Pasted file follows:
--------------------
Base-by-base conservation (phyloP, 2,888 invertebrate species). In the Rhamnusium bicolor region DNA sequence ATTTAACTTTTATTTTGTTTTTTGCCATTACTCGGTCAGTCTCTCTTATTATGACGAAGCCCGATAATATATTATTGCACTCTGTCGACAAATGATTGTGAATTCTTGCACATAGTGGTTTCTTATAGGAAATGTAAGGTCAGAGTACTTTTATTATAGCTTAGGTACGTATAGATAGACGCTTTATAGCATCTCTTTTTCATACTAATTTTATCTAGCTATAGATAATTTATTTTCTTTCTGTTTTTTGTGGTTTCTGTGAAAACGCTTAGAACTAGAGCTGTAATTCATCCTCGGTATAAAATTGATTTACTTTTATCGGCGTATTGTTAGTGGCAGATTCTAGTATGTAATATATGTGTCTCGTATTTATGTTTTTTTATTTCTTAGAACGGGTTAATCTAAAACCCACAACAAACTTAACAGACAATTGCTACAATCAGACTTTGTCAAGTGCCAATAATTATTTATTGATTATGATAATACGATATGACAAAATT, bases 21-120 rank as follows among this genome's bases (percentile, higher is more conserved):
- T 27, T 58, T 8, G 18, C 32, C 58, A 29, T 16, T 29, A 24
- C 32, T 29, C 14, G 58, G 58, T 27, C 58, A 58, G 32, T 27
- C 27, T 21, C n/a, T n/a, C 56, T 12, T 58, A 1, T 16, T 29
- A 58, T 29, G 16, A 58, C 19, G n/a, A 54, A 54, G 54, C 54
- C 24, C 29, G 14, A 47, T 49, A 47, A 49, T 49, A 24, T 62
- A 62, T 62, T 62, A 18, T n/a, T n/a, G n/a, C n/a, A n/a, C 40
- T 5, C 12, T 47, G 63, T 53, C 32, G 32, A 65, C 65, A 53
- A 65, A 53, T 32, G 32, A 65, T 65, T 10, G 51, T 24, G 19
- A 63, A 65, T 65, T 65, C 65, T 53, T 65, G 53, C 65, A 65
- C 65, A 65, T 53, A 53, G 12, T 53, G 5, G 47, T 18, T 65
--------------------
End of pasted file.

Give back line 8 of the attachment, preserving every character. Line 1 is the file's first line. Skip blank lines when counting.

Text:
- T 5, C 12, T 47, G 63, T 53, C 32, G 32, A 65, C 65, A 53